Steroid injections into the epidural space are widely used in the United States to treat chronic pain in the low back. While transforaminal injections generally are considered more effective for relieving pain, this approach also is more likely than interlaminar injections to produce severe side effects such as paraplegia, seizures, and even death. Now, researchers say they have evidence that transforaminal injections are not necessarily better in the first place. George Chang Chien, DO, of the Chicago-based Rehabilitation Institute led the study, which reviewed data from eight different clinical trials. More than 509 patients were analyzed in all, some receiving transforaminal injections and some receiving interlaminar injections. While the former modality was indeed about 15 percent more effective in delivering pain relief over the short term, the interlaminar group presented slightly better results at two weeks than the transforaminal group. Neither approach, meanwhile, was better than the other during long-term follow-up of one month or six months. "These results suggest that the difference in efficacy between these two modalities may be less significant than previously thought," remarked Chien.
From "No Difference by Injection Approach for Low Back Pain"
Medscape (03/10/14) Melville, Nancy A.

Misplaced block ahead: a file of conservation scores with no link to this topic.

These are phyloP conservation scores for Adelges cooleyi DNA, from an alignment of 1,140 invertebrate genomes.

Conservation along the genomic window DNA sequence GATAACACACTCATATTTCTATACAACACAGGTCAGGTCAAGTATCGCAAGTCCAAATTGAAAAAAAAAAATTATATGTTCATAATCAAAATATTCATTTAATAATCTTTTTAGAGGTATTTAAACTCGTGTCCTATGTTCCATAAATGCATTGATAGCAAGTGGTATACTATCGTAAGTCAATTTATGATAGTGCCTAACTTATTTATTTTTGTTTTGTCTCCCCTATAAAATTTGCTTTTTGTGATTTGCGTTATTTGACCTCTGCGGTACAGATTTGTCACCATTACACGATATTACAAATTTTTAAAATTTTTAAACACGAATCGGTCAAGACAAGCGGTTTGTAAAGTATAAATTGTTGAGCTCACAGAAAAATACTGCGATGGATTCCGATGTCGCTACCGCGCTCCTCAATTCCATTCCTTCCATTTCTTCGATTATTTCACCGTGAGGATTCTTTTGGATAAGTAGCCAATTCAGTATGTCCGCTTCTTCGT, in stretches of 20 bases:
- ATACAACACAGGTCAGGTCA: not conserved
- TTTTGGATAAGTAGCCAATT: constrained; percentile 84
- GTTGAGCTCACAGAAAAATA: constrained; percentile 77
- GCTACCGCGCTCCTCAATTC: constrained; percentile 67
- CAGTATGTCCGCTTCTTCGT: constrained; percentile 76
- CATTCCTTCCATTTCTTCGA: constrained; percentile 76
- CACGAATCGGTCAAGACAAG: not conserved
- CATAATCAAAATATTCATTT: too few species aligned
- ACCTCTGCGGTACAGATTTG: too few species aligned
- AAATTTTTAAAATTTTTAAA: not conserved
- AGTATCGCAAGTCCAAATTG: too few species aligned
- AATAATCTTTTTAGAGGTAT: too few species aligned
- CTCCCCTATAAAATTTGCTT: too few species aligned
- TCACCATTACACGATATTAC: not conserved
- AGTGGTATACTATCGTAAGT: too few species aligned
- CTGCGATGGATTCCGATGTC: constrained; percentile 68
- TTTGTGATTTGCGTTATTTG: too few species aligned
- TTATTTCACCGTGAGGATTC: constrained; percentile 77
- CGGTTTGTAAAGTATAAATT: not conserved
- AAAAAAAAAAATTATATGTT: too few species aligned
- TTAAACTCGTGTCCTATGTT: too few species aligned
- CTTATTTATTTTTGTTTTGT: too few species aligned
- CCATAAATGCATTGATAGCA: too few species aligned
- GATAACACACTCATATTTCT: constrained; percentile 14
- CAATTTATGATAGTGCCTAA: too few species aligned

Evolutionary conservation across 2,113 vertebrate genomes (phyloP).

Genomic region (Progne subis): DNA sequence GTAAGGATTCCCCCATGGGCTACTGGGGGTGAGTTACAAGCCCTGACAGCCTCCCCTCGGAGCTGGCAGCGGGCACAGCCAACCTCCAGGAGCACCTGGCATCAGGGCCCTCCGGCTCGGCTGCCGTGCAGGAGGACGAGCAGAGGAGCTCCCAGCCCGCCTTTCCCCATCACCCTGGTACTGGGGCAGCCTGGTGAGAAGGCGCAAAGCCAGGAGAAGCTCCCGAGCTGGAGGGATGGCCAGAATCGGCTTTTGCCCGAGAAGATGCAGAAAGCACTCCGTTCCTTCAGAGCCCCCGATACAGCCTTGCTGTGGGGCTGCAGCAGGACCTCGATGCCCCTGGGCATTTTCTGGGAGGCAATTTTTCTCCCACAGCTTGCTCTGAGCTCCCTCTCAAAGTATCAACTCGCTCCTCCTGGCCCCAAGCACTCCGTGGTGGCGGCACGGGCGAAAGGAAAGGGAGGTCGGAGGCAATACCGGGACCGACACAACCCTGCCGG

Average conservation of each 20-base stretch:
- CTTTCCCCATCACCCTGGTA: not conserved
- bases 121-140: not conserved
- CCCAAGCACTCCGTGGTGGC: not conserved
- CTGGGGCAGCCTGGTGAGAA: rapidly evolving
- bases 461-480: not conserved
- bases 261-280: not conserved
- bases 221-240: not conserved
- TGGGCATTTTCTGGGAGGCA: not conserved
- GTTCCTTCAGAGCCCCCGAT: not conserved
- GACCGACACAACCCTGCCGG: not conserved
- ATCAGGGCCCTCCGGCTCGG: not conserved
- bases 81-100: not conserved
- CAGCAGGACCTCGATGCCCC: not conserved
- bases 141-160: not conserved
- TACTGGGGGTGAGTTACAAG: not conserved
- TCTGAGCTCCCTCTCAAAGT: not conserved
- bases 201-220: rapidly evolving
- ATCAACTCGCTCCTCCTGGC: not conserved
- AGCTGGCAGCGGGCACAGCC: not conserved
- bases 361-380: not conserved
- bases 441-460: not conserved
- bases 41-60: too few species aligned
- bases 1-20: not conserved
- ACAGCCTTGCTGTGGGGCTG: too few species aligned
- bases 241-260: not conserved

Improved Rapid-Sequence Intubation
At the American Society of Health-System Pharmacists 2013 midyear clinical meeting, University of California, San Francisco researchers reported that patients undergoing rapid-sequence intubation (RSI) are more likely to receive sedation if a pharmacist is present during intubation. Medical records from nearly 500 patients who underwent RSI at the university's emergency department between 2008 and 2012 were reviewed, with researchers discovering that many did not receive appropriate sedation and analgesia. Respectively, 60.8 percent and 28.3 percent of patients given rocuronium for RSI did not receive analgesia and sedation. By contrast, of those patients administered succinylcholine, 48.6 percent did not receive analgesia and 15.6 percent did not receive sedation. Lead investigator Zlatan Coralic, PharmD, an emergency medicine pharmacist at UCSF, said, "There may be a false sense that patients are sedated with rocuronium. It is a much longer-acting paralytic than succinylcholine but [...] does not provide any analgesia or sedation." In contrast, the effect of succinylcholine diminishes after five to 10 minutes, "prompting providers to administer analgesia and sedation much sooner than with rocuronium." Of the rocuronium recipients, only 19 percent were left unsedated when an ED pharmacist was present during RSI compared to 35 percent who were unsedated when a pharmacist was not present. Coralic attributed this to pharmacists' awareness of rocuronium's pharmacokinetics and duration, although he noted that pharmacist attendance did not correlate with analgesia use in rocuronium recipients or with either analgesia and sedation in succinylcholine recipients.